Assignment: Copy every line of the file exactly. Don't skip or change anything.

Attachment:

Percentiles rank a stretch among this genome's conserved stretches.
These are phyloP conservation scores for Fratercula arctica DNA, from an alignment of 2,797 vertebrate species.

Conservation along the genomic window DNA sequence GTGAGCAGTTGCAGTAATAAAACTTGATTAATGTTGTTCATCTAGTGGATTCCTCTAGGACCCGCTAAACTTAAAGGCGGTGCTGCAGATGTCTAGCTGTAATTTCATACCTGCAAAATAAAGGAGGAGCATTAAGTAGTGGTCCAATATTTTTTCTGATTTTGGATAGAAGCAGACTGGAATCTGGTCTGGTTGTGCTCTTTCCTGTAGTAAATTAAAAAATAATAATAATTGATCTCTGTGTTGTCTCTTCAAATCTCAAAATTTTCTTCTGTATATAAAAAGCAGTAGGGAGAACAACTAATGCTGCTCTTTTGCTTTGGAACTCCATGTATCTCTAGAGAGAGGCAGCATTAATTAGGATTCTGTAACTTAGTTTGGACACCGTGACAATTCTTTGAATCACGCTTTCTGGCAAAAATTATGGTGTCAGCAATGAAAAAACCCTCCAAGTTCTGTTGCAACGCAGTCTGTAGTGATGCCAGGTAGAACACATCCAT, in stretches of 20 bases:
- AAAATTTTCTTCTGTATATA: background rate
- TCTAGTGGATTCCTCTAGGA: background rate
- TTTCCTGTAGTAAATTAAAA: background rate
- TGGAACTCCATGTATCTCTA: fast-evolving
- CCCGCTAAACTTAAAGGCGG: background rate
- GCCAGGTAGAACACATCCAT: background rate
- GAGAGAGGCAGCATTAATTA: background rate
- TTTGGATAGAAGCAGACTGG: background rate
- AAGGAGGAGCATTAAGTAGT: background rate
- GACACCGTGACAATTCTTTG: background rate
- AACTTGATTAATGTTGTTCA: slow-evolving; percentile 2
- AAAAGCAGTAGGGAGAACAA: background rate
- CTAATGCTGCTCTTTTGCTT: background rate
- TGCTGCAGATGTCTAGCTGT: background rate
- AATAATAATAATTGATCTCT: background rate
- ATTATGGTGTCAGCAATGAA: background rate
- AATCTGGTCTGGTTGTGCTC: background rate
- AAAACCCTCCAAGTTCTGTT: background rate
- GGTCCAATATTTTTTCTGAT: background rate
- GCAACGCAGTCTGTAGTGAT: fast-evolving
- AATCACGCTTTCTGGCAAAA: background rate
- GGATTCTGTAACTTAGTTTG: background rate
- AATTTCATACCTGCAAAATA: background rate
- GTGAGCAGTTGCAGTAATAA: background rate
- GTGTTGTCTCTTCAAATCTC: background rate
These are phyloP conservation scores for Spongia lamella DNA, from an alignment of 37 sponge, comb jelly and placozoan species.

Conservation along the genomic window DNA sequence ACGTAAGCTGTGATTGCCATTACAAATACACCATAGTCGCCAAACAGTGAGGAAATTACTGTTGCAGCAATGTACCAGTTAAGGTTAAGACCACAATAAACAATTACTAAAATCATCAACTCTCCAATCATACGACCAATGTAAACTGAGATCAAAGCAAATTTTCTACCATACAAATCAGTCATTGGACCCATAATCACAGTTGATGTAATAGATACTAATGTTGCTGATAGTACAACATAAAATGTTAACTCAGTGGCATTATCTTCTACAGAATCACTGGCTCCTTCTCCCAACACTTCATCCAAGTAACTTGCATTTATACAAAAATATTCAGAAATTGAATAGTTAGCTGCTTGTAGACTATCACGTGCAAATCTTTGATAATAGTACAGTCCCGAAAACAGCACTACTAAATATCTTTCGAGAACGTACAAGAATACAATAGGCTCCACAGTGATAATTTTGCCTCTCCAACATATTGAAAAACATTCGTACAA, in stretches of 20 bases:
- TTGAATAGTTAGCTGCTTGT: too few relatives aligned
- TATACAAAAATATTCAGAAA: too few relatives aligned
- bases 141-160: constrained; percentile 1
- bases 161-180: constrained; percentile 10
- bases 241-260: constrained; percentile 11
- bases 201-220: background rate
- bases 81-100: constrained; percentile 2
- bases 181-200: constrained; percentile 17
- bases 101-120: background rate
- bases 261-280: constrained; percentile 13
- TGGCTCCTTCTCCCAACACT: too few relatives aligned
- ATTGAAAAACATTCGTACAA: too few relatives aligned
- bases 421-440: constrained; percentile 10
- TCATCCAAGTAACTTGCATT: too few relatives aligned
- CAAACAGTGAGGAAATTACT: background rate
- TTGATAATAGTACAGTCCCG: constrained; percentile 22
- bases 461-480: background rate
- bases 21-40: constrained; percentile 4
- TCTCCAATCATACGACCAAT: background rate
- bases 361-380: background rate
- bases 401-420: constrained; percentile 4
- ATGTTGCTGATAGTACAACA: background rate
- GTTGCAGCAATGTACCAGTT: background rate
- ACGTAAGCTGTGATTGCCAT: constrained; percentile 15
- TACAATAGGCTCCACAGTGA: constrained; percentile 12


Percentiles rank a stretch among this genome's conserved stretches.
These are phyloP conservation scores for Fratercula arctica DNA, from an alignment of 2,797 vertebrate species.

Conservation along the genomic window DNA sequence GTGAGCAGTTGCAGTAATAAAACTTGATTAATGTTGTTCATCTAGTGGATTCCTCTAGGACCCGCTAAACTTAAAGGCGGTGCTGCAGATGTCTAGCTGTAATTTCATACCTGCAAAATAAAGGAGGAGCATTAAGTAGTGGTCCAATATTTTTTCTGATTTTGGATAGAAGCAGACTGGAATCTGGTCTGGTTGTGCTCTTTCCTGTAGTAAATTAAAAAATAATAATAATTGATCTCTGTGTTGTCTCTTCAAATCTCAAAATTTTCTTCTGTATATAAAAAGCAGTAGGGAGAACAACTAATGCTGCTCTTTTGCTTTGGAACTCCATGTATCTCTAGAGAGAGGCAGCATTAATTAGGATTCTGTAACTTAGTTTGGACACCGTGACAATTCTTTGAATCACGCTTTCTGGCAAAAATTATGGTGTCAGCAATGAAAAAACCCTCCAAGTTCTGTTGCAACGCAGTCTGTAGTGATGCCAGGTAGAACACATCCAT, in stretches of 20 bases:
- AAAATTTTCTTCTGTATATA: background rate
- TCTAGTGGATTCCTCTAGGA: background rate
- TTTCCTGTAGTAAATTAAAA: background rate
- TGGAACTCCATGTATCTCTA: fast-evolving
- CCCGCTAAACTTAAAGGCGG: background rate
- GCCAGGTAGAACACATCCAT: background rate
- GAGAGAGGCAGCATTAATTA: background rate
- TTTGGATAGAAGCAGACTGG: background rate
- AAGGAGGAGCATTAAGTAGT: background rate
- GACACCGTGACAATTCTTTG: background rate
- AACTTGATTAATGTTGTTCA: slow-evolving; percentile 2
- AAAAGCAGTAGGGAGAACAA: background rate
- CTAATGCTGCTCTTTTGCTT: background rate
- TGCTGCAGATGTCTAGCTGT: background rate
- AATAATAATAATTGATCTCT: background rate
- ATTATGGTGTCAGCAATGAA: background rate
- AATCTGGTCTGGTTGTGCTC: background rate
- AAAACCCTCCAAGTTCTGTT: background rate
- GGTCCAATATTTTTTCTGAT: background rate
- GCAACGCAGTCTGTAGTGAT: fast-evolving
- AATCACGCTTTCTGGCAAAA: background rate
- GGATTCTGTAACTTAGTTTG: background rate
- AATTTCATACCTGCAAAATA: background rate
- GTGAGCAGTTGCAGTAATAA: background rate
- GTGTTGTCTCTTCAAATCTC: background rate
These are phyloP conservation scores for Spongia lamella DNA, from an alignment of 37 sponge, comb jelly and placozoan species.

Conservation along the genomic window DNA sequence ACGTAAGCTGTGATTGCCATTACAAATACACCATAGTCGCCAAACAGTGAGGAAATTACTGTTGCAGCAATGTACCAGTTAAGGTTAAGACCACAATAAACAATTACTAAAATCATCAACTCTCCAATCATACGACCAATGTAAACTGAGATCAAAGCAAATTTTCTACCATACAAATCAGTCATTGGACCCATAATCACAGTTGATGTAATAGATACTAATGTTGCTGATAGTACAACATAAAATGTTAACTCAGTGGCATTATCTTCTACAGAATCACTGGCTCCTTCTCCCAACACTTCATCCAAGTAACTTGCATTTATACAAAAATATTCAGAAATTGAATAGTTAGCTGCTTGTAGACTATCACGTGCAAATCTTTGATAATAGTACAGTCCCGAAAACAGCACTACTAAATATCTTTCGAGAACGTACAAGAATACAATAGGCTCCACAGTGATAATTTTGCCTCTCCAACATATTGAAAAACATTCGTACAA, in stretches of 20 bases:
- TTGAATAGTTAGCTGCTTGT: too few relatives aligned
- TATACAAAAATATTCAGAAA: too few relatives aligned
- bases 141-160: constrained; percentile 1
- bases 161-180: constrained; percentile 10
- bases 241-260: constrained; percentile 11
- bases 201-220: background rate
- bases 81-100: constrained; percentile 2
- bases 181-200: constrained; percentile 17
- bases 101-120: background rate
- bases 261-280: constrained; percentile 13
- TGGCTCCTTCTCCCAACACT: too few relatives aligned
- ATTGAAAAACATTCGTACAA: too few relatives aligned
- bases 421-440: constrained; percentile 10
- TCATCCAAGTAACTTGCATT: too few relatives aligned
- CAAACAGTGAGGAAATTACT: background rate
- TTGATAATAGTACAGTCCCG: constrained; percentile 22
- bases 461-480: background rate
- bases 21-40: constrained; percentile 4
- TCTCCAATCATACGACCAAT: background rate
- bases 361-380: background rate
- bases 401-420: constrained; percentile 4
- ATGTTGCTGATAGTACAACA: background rate
- GTTGCAGCAATGTACCAGTT: background rate
- ACGTAAGCTGTGATTGCCAT: constrained; percentile 15
- TACAATAGGCTCCACAGTGA: constrained; percentile 12